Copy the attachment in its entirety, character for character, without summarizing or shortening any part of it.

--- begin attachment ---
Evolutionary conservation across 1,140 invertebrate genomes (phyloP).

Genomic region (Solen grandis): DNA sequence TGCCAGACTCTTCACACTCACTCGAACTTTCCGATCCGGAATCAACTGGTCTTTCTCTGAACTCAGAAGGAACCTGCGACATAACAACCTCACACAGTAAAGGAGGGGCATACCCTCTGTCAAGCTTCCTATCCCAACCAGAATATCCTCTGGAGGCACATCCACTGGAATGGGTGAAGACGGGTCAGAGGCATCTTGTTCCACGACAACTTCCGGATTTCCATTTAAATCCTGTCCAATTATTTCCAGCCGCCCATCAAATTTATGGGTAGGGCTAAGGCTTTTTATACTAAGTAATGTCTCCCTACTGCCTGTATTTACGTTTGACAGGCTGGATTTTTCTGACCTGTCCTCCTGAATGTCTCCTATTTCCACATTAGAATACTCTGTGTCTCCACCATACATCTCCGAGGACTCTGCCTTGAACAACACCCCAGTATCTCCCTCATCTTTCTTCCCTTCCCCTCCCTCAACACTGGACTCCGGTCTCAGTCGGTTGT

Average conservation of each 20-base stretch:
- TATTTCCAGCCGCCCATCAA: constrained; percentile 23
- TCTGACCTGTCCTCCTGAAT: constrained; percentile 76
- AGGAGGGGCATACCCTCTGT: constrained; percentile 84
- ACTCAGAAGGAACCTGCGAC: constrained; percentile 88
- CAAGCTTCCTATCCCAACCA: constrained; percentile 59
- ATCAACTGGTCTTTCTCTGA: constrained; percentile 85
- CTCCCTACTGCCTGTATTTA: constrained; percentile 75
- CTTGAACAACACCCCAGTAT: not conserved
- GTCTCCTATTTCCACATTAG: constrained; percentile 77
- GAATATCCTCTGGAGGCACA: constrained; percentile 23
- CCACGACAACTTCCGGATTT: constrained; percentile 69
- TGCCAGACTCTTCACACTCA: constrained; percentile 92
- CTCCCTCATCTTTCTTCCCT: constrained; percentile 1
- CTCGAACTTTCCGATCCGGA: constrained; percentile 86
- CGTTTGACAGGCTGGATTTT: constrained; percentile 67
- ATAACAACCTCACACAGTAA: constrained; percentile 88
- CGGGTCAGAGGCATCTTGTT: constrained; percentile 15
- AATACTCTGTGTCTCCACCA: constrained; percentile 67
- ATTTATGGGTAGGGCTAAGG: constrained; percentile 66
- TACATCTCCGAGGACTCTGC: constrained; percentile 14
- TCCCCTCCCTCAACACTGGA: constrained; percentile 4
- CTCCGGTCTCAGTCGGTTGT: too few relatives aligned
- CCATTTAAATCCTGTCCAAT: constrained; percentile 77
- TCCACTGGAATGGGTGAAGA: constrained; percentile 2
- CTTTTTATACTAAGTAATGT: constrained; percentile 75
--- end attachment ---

Evolutionary conservation across 1,140 invertebrate genomes (phyloP).

Genomic region (Solen grandis): DNA sequence TGCCAGACTCTTCACACTCACTCGAACTTTCCGATCCGGAATCAACTGGTCTTTCTCTGAACTCAGAAGGAACCTGCGACATAACAACCTCACACAGTAAAGGAGGGGCATACCCTCTGTCAAGCTTCCTATCCCAACCAGAATATCCTCTGGAGGCACATCCACTGGAATGGGTGAAGACGGGTCAGAGGCATCTTGTTCCACGACAACTTCCGGATTTCCATTTAAATCCTGTCCAATTATTTCCAGCCGCCCATCAAATTTATGGGTAGGGCTAAGGCTTTTTATACTAAGTAATGTCTCCCTACTGCCTGTATTTACGTTTGACAGGCTGGATTTTTCTGACCTGTCCTCCTGAATGTCTCCTATTTCCACATTAGAATACTCTGTGTCTCCACCATACATCTCCGAGGACTCTGCCTTGAACAACACCCCAGTATCTCCCTCATCTTTCTTCCCTTCCCCTCCCTCAACACTGGACTCCGGTCTCAGTCGGTTGT

Average conservation of each 20-base stretch:
- TATTTCCAGCCGCCCATCAA: constrained; percentile 23
- TCTGACCTGTCCTCCTGAAT: constrained; percentile 76
- AGGAGGGGCATACCCTCTGT: constrained; percentile 84
- ACTCAGAAGGAACCTGCGAC: constrained; percentile 88
- CAAGCTTCCTATCCCAACCA: constrained; percentile 59
- ATCAACTGGTCTTTCTCTGA: constrained; percentile 85
- CTCCCTACTGCCTGTATTTA: constrained; percentile 75
- CTTGAACAACACCCCAGTAT: not conserved
- GTCTCCTATTTCCACATTAG: constrained; percentile 77
- GAATATCCTCTGGAGGCACA: constrained; percentile 23
- CCACGACAACTTCCGGATTT: constrained; percentile 69
- TGCCAGACTCTTCACACTCA: constrained; percentile 92
- CTCCCTCATCTTTCTTCCCT: constrained; percentile 1
- CTCGAACTTTCCGATCCGGA: constrained; percentile 86
- CGTTTGACAGGCTGGATTTT: constrained; percentile 67
- ATAACAACCTCACACAGTAA: constrained; percentile 88
- CGGGTCAGAGGCATCTTGTT: constrained; percentile 15
- AATACTCTGTGTCTCCACCA: constrained; percentile 67
- ATTTATGGGTAGGGCTAAGG: constrained; percentile 66
- TACATCTCCGAGGACTCTGC: constrained; percentile 14
- TCCCCTCCCTCAACACTGGA: constrained; percentile 4
- CTCCGGTCTCAGTCGGTTGT: too few relatives aligned
- CCATTTAAATCCTGTCCAAT: constrained; percentile 77
- TCCACTGGAATGGGTGAAGA: constrained; percentile 2
- CTTTTTATACTAAGTAATGT: constrained; percentile 75